Allen Helms turned the National Cotton Council chairman’s gavel over to John Pucheu at the conclusion of the Council’s annual meeting in Austin recently and said in an interview with Farm Press Staff that he expects Pucheu to tackle challenges even tougher than the ones Helms faced last year.
“The farm bill will be the main challenge for 2007,” Helms said. “We have already heard a lot of negatives (about the farm program) and we have a lot of critics who believe them.”
He’s also concerned about the global economy that has changed U.S. competitiveness. He said the cotton industry has a lot of questions about China. “How much cotton will they import and when will they need it? Also, we’re watching increased production in India. They have changed from an importing nation to exporting and they will export more (cotton).”
Helms said both China and India are on economic upswings, which indicates more consumption. “That presents us with a market opportunity,” he said. “We will take every opportunity available to be as big a part of that market as possible.”
The big target, he said, is not competing cotton countries but synthetic fabrics. “We have to hold our share of the fabric market against synthetics.”
Helms said potential to reinvigorate the domestic textile industry seems unlikely. “We may see it stabilize,” he said. “A slight increase is possible, but unlikely. It would take some kind of special program to revitalize domestic textile manufacturing and make it more competitive. I’m not sure how we can do that. It would take a good program to even the playing field.
“A domestic industry would be the best customer we could have. They want U.S. cotton.”
Helms said Pucheu will head the Council during the first year without a Step 2 program. “The impact of losing Step 2 appears to be significant,” Helms said.
He said removing that tool impedes both export and domestic marketing.
He said NCC has a lot of work to do on flow and bale moisture. The Council adopted new resolutions dealing with both of those issues. Helms appointed a task force to study the slow movement of cotton out of warehouses and to shippers. NCC delegates adopted task force recommendations to identify and eliminate bottlenecks in cotton movements.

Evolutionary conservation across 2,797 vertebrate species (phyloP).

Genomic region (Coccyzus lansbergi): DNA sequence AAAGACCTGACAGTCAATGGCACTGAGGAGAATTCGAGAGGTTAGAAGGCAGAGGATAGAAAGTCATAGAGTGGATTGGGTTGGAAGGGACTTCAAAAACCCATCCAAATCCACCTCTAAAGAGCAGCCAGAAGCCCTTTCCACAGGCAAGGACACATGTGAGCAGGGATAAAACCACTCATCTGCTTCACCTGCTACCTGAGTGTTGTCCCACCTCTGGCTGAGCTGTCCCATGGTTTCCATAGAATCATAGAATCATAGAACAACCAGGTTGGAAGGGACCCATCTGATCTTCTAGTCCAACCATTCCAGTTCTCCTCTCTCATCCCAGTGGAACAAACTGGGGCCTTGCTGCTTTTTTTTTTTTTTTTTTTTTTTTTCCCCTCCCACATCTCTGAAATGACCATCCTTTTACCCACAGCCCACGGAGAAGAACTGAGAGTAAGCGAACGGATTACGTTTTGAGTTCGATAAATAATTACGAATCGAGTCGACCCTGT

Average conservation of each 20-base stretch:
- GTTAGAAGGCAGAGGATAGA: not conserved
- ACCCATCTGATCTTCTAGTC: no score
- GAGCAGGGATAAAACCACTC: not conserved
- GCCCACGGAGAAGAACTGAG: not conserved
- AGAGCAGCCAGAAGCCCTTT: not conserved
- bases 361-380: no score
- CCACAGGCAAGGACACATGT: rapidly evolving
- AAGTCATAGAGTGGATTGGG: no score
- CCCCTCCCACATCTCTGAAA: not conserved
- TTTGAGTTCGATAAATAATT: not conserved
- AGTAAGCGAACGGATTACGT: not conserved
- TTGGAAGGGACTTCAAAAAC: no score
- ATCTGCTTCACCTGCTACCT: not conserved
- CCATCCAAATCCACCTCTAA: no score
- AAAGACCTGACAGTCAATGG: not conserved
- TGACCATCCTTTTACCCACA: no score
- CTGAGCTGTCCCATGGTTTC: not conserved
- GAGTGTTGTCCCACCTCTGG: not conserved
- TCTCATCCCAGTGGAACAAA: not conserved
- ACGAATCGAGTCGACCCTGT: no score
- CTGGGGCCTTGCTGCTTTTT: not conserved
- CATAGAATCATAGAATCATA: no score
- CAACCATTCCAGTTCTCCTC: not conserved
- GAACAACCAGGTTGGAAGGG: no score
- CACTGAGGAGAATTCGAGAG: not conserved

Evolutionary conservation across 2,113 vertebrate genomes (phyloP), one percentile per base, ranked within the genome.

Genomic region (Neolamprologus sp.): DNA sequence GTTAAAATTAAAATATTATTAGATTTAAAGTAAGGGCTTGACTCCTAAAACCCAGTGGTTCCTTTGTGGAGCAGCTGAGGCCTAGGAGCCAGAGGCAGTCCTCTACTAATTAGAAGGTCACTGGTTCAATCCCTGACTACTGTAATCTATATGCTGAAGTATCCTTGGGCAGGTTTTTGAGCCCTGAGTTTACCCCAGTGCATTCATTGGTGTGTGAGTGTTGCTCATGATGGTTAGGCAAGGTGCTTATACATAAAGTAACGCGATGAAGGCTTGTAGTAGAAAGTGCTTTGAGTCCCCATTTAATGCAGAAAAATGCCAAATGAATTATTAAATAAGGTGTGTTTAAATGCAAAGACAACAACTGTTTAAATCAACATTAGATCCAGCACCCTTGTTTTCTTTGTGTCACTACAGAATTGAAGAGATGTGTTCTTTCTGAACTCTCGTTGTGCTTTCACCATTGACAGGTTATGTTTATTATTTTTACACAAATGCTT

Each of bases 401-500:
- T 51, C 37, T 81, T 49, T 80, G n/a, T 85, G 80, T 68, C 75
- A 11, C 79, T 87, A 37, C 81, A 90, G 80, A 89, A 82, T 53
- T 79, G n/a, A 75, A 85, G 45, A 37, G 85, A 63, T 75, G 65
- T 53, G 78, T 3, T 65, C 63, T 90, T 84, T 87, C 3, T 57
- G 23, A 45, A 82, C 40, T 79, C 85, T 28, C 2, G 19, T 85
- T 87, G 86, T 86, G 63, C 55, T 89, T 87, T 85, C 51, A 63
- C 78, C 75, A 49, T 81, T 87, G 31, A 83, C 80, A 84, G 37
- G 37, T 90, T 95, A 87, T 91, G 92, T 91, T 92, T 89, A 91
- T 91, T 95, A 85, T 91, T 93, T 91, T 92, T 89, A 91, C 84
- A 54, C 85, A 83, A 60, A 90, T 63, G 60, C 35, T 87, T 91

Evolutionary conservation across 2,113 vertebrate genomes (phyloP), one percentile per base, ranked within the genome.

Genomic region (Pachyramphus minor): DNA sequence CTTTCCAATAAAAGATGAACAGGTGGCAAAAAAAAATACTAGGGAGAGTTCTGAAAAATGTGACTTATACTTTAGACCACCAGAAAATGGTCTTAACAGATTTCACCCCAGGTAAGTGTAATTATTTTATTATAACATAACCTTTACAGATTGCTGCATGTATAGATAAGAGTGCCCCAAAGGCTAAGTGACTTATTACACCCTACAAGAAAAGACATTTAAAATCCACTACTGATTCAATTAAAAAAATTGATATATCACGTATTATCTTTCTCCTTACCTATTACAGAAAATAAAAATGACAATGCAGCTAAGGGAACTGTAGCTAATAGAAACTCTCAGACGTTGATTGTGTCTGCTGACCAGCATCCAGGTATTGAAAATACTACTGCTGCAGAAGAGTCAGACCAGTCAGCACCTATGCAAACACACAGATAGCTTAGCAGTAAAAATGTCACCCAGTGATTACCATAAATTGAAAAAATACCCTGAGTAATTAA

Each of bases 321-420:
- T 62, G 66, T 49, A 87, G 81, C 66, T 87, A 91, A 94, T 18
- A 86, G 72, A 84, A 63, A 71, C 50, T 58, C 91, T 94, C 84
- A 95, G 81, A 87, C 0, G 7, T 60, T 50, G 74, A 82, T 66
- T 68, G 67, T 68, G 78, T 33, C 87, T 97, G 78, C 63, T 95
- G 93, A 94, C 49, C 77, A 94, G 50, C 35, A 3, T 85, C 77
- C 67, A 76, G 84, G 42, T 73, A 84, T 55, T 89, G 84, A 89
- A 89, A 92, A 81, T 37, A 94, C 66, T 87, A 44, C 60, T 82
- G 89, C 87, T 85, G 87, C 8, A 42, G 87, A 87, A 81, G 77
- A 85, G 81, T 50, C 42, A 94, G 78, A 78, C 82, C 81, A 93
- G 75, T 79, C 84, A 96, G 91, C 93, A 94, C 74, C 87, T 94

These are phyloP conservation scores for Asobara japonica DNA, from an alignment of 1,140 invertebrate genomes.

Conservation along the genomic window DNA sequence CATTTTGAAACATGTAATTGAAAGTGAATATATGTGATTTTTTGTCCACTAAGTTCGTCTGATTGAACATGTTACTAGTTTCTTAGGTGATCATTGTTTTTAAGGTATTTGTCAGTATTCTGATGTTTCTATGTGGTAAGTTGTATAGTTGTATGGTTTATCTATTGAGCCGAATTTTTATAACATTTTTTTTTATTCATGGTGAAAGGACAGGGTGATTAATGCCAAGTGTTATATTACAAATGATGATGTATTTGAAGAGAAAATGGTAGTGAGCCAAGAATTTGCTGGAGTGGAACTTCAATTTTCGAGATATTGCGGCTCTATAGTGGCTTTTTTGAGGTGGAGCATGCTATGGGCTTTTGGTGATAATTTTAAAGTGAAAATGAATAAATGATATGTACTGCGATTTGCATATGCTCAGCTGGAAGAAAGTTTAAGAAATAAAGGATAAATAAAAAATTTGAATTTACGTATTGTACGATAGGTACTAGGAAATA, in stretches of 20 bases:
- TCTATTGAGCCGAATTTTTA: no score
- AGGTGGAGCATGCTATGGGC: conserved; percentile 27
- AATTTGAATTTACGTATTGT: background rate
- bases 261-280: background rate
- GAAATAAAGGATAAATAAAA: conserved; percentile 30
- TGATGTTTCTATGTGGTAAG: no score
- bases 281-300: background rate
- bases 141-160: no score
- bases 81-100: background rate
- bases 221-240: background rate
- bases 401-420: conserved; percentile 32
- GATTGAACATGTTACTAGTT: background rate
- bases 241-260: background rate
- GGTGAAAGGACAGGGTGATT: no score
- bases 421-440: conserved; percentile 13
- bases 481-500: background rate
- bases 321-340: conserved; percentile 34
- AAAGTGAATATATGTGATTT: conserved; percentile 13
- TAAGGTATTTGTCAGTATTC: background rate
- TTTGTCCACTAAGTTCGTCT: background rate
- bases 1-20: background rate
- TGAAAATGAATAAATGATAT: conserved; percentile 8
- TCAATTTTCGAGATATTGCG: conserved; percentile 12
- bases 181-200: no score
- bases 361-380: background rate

“We have to identify how we can improve the transportation of cotton,” Helms said. “We’re also working out the bale moisture issue. It’s too important not to.”
Helms said he was pleased with the level of cooperation among various industry segments during the year and at the annual meeting.
“Delegates had a mindset not to let issues interfere with the bigger picture of getting the job done,” he said. “We had extraordinary cooperation among the segments to move positions enough to let everyone agree. But that’s a tradition of the council. We need to be together and this year we did a good job of that.”
Helms said the Doha Round of WTO negotiations continues to affect farm policy debates. “As long as it is not declared over and done with, it’s a factor,” he said.
He’s also concerned about trade promotion authority, set to expire this summer. “There is a question whether we’ll get TPA renewed,” he said. “Most don’t think we’ll get a WTO or any other trade agreement without TPA.”
He said the trade promotion authority faces a lot of opposition. “I don’t know what would change people’s minds,” he said. “It’s certainly not a given that it will be reauthorized. But we see a fair amount of support. A lot of interested parties are committed to work for it and there is bi-partisan support.”
Helms said ag committees in Congress have “strong leaders who understand what cotton needs and wants. We have good representation from cotton states in the House, but only one in the Senate. We have a bigger job to do in the Senate.”
Helms said Pucheu would take over as chairman of an organization with “sound policies, committed leaders and strong support. That’s been the reason for the Council’s success and will continue to be so.”
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